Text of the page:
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ASUO: Students should have a voice in deciding tuition increases



This piece reflects the views of the authors, Amy Schenk, Tess Mor and Vickie Gimm, and not those of Emerald Media Group. They are the ASUO president, internal vice president and external vice president respectively. It has been edited by the Emerald for grammar and style. Send your columns or submissions about our content or campus issues to [email protected]

Last week, University President Michael Schill announced his support of the 2018-19 tuition and fee recommendation from the Tuition and Fee Advisory Board (TFAB).

TFAB’s recommendations include a 2.84 percent increase for resident undergraduate students and a 2.49 percent increase for nonresident undergraduate students. For resident students, this represents an increase of $6 per credit hour or $270 per year. Nonresident undergraduate students would see tuition rise by $18 per credit hour or $810 annually. In addition, students taking courses in the Lundquist College of Business will be charged an additional $20 per credit hour.

Student representatives opposed the potential increase and the prospect of differential tuition. Throughout the tuition process, students had opportunities to share concerns about the potential tuition increases, but their voices had little real impact on the administrative discussions about tuition. The administration has allowed opportunities for student input, but seemingly only as a performative act with no intention of considering the students’ worries. For example, the provost only allowed three days for students to comment before he would notify the Board of Trustees about the tuition proposal.

The night before the campus was notified about the increase and the potential approval of differential tuition, the provost hosted a student forum where students were able to give input and share stories about the effect of past tuition increases. The intention was to share these concerns with the provost before he finalized his proposal. The day after, the campus was notified of President Schill’s support of the proposal, even though the forum supposedly allowed time for the Provost to comprehensively hear students’ thoughts before bringing a recommendation to the President. It seems as if the final decision was made before the forum, and the event was just for show.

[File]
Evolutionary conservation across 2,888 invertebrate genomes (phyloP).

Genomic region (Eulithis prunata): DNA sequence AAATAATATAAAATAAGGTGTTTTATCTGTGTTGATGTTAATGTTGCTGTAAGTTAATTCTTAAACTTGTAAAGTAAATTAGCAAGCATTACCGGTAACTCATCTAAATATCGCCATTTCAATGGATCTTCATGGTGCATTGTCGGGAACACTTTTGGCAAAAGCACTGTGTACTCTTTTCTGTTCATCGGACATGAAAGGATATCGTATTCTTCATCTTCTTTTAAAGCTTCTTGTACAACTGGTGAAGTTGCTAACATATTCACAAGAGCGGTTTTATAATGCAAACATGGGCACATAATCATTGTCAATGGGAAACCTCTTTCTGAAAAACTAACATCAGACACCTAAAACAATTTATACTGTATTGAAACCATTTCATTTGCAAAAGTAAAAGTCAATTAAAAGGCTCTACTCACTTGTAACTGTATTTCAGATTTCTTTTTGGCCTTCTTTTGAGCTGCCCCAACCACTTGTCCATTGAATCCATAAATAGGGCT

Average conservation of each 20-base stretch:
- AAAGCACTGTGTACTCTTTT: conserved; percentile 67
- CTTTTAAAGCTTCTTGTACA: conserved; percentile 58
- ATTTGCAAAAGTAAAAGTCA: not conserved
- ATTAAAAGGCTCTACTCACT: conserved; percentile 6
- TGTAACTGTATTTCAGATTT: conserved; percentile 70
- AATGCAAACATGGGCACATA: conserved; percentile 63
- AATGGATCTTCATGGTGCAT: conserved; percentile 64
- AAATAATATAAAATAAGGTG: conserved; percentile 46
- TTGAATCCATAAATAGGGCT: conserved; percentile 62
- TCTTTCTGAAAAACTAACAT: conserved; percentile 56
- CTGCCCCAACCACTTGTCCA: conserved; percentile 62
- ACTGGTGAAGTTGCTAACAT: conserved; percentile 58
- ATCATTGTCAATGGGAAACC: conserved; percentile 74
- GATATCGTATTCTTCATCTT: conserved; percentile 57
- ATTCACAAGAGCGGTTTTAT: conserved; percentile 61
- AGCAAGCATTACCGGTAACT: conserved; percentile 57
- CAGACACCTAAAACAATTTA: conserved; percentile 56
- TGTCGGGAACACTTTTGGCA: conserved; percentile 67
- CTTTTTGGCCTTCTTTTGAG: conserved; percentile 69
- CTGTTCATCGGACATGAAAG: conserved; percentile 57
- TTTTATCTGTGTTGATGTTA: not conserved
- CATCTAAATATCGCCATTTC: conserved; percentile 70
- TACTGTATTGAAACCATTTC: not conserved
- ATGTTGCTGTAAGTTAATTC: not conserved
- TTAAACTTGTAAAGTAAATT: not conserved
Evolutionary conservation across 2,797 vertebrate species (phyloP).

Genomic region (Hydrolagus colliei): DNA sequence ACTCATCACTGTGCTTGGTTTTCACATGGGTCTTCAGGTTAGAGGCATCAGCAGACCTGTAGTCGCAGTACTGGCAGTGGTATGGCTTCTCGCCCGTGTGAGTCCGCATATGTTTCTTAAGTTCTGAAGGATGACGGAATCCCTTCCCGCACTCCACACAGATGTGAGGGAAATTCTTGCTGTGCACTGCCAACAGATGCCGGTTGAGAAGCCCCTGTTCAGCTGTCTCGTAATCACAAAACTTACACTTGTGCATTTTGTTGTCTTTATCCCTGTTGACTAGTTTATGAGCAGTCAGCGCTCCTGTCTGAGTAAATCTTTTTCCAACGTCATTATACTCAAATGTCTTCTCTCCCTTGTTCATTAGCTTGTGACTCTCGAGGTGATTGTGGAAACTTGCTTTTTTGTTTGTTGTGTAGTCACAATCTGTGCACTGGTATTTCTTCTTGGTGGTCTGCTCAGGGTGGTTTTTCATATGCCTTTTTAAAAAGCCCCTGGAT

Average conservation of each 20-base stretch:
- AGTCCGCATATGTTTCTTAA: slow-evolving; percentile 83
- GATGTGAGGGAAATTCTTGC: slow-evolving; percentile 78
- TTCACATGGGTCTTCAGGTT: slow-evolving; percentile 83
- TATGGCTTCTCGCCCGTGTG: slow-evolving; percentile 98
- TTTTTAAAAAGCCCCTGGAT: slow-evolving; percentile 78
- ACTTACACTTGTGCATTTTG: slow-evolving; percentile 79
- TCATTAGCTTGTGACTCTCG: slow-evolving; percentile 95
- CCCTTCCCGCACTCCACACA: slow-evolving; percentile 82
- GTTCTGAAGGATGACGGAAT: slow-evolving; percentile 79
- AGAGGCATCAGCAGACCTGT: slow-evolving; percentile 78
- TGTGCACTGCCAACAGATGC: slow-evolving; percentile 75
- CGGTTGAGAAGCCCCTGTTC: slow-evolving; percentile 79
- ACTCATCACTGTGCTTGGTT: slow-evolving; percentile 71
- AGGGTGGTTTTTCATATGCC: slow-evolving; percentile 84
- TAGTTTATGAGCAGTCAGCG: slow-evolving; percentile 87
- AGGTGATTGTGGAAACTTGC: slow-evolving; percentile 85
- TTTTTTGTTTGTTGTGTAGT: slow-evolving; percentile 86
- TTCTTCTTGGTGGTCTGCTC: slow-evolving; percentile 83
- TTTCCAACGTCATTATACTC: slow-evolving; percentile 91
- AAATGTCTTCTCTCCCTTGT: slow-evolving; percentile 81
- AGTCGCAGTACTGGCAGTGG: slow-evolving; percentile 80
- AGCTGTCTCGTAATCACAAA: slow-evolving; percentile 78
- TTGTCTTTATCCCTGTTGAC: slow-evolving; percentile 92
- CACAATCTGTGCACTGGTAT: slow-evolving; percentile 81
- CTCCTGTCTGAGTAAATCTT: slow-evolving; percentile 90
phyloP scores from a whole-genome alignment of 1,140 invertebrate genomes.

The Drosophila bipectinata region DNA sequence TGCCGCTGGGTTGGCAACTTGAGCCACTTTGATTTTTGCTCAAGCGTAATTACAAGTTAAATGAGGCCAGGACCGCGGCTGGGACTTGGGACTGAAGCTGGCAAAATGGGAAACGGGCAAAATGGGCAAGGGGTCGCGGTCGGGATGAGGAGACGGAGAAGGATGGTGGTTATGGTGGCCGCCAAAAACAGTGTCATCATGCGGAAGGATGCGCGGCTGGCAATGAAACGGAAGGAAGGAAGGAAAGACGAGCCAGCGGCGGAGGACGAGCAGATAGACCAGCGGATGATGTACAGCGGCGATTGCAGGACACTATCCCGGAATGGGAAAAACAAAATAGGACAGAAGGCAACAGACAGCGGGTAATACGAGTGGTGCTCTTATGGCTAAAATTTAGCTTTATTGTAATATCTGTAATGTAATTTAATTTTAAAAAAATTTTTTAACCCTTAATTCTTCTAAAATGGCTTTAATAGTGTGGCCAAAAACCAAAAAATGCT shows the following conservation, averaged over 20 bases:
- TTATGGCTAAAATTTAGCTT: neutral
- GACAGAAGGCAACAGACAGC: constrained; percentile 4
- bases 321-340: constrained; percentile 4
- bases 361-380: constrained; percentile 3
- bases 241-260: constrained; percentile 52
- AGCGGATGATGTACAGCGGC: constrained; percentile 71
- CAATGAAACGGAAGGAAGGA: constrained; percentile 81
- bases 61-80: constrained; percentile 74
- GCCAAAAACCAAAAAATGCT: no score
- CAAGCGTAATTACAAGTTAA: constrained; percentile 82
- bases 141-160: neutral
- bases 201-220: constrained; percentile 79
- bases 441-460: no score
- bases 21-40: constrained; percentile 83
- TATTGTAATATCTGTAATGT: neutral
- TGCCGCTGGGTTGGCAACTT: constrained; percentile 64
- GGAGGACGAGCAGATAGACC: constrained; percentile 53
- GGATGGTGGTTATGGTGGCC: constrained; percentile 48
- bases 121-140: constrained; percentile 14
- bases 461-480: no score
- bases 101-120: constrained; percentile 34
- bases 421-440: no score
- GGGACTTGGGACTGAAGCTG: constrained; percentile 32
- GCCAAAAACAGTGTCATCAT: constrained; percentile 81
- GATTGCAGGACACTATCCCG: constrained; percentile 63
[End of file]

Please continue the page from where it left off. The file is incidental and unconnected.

In addition, the effect of differential tuition on business students was not adequately researched. Only 35 students of the current 4,687 were asked about differential tuition, and the sample size consisted of student leaders, not a complete representation of the diverse students in the College of Business. Leaders of business clubs are not a representative sample of business students, and neglecting to survey a diverse group of students might not capture the opinions of marginalized students, who will be greatly affected by this policy. Student representatives on TFAB pointed this issue out early on in the process so there was time to fix it, but TFAB members still chose not to conduct more research. Vickie Gimm, our ASUO external vice president, committed her personal time and resources to conduct a more inclusive survey, the results of which were ignored by the administration.

When we were under the Oregon University System (OUS), it was required for universities to seek discussions with student representatives: under OUS differential tuition policy Section 1(e)((i)), “All differential tuition plans must show evidence of extensive and thorough consultation with students who will be affected, both via student representative groups and via organized opinion gathering among the students that would be charged the differential” (OUS). While these bylaws were created for a system we no longer have, it is vital for us to gain insight from old policies to understand potential avenues for solutions in the present. We realize that differential tuition may be inevitable. However, we urge the administration to develop a well-researched policy and try again. We need a policy before implementing decisions that will greatly affect the students at one of our highest-ranking colleges.

Lack of solid policy on differential tuition at the university will create future problems. If other colleges want to implement differential tuition, we should first create fair and clear guidelines that establish a process for how to do so. We want a proper survey of how this will affect students, including the effects on student access to services, financial impact and admissibility into the college. The current financial aid plan is unacceptable. Differential tuition will have an outsize effect on marginalized students.

We cannot allow the administration to ignore the effects of tuition hikes on students. Continuing to make decisions that directly affect students at this university without acknowledging how it will affect them is not an acceptable way to run an institution of higher education. To students who want to participate in the fight, attend the Board of Trustees meeting on Friday, March 2. Come speak directly to the decision makers that will be voting on the tuition increases proposed, including differential tuition.


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